Dr. Engel is the man in charge of the off-the-record facility where Chris and others are kept. He is also represented in the simulation as the Nazi major whom the American soldiers encounter and kill. What Dr. Engel and his team didn’t foresee is that the subconscious minds of the injured soldiers will continue to remind them that the simulation isn’t real. The Morse code about not having legs is Chris’ subconscious reminding him that his legs had to be amputated following the mission. Kirk trying to scratch his legs is the result of a phantom itch, as he too lost his legs.

As Chris correctly figures out, the demonic voice on the radio is not a threat but a warning, which lets them know if they leave the simulation, they will die. Butchie’s self-sacrifice during the German attack was stimulating enough to wake him up from the coma. The fact that he gets injured during the Afghanistan mission while doing the very thing must have also played a crucial role in his awakening. According to Dr. Engel, Butchie died after seeing his physical condition, but before he did, he tried to make the others remember what actually happened.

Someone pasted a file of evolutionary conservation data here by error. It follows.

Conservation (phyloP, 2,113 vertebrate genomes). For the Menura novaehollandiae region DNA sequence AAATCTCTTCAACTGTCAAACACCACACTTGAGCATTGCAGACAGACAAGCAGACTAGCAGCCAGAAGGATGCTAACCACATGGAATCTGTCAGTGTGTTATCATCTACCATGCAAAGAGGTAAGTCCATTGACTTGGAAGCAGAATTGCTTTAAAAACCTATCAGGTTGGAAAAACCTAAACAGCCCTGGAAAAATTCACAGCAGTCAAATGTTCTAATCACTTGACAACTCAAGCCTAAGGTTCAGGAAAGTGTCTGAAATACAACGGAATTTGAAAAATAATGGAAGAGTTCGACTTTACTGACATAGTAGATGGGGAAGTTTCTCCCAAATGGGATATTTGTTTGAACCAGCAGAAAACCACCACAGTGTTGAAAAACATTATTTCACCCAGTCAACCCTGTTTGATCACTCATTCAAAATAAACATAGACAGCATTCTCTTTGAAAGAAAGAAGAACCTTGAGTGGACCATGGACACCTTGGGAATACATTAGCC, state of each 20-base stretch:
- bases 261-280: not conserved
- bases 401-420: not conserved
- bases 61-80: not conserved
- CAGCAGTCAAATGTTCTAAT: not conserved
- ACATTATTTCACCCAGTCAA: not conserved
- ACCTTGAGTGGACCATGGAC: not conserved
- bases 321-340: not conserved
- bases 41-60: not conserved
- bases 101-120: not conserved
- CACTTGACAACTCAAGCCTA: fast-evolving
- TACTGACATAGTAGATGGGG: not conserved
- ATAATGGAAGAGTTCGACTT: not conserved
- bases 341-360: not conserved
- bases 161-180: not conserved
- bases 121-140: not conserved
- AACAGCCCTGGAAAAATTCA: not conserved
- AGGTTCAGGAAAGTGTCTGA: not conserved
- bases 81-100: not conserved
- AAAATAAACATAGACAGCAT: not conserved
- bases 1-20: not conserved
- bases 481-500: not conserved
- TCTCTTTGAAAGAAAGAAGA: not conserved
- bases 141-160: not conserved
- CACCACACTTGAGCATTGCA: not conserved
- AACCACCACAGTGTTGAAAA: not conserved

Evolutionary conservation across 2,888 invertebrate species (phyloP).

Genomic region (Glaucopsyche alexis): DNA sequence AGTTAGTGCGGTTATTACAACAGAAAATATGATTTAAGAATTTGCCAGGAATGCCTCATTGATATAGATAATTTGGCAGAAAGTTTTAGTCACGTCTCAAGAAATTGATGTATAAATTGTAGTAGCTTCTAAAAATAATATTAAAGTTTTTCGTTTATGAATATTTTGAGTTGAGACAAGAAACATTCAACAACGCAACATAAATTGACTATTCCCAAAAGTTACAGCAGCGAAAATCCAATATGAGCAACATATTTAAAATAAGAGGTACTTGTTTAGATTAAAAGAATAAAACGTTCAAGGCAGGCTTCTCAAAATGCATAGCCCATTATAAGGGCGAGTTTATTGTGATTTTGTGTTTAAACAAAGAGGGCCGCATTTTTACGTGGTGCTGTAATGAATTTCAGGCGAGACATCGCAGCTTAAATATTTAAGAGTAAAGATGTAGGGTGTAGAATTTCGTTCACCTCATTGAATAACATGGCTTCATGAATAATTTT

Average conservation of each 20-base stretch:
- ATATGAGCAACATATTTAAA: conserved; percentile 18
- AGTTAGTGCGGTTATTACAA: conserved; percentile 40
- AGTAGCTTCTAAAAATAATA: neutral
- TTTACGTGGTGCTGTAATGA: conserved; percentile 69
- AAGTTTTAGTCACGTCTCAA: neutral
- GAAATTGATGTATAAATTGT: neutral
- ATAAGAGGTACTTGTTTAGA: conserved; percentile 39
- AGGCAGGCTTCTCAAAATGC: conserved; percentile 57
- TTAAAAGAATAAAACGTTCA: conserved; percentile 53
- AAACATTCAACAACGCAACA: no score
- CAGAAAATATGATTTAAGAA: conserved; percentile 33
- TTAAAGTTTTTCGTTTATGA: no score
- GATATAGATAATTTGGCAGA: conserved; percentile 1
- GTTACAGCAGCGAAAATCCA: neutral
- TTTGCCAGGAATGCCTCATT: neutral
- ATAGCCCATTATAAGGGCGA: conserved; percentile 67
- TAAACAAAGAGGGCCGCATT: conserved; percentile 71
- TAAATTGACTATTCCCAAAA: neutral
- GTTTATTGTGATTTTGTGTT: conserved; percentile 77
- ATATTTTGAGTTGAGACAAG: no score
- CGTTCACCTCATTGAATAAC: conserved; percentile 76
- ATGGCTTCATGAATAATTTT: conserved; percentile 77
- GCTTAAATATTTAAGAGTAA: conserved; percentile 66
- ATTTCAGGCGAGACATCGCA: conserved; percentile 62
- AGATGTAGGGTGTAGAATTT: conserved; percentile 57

The Vetrulek Curse

Because it is a simulation, the soldiers find themselves walking on a loop. The diary belonging to a German soldier that Eugene finds appears blank at first to Chris for the same reason. As the memories of their real lives begin to invade the simulation, the text in the diary suddenly becomes Arabic, and the Helwigs, an Afghan family. In the film, Vetrulek is an ancient Islamic curse employed by a victim of an atrocity towards people who stand by and do nothing.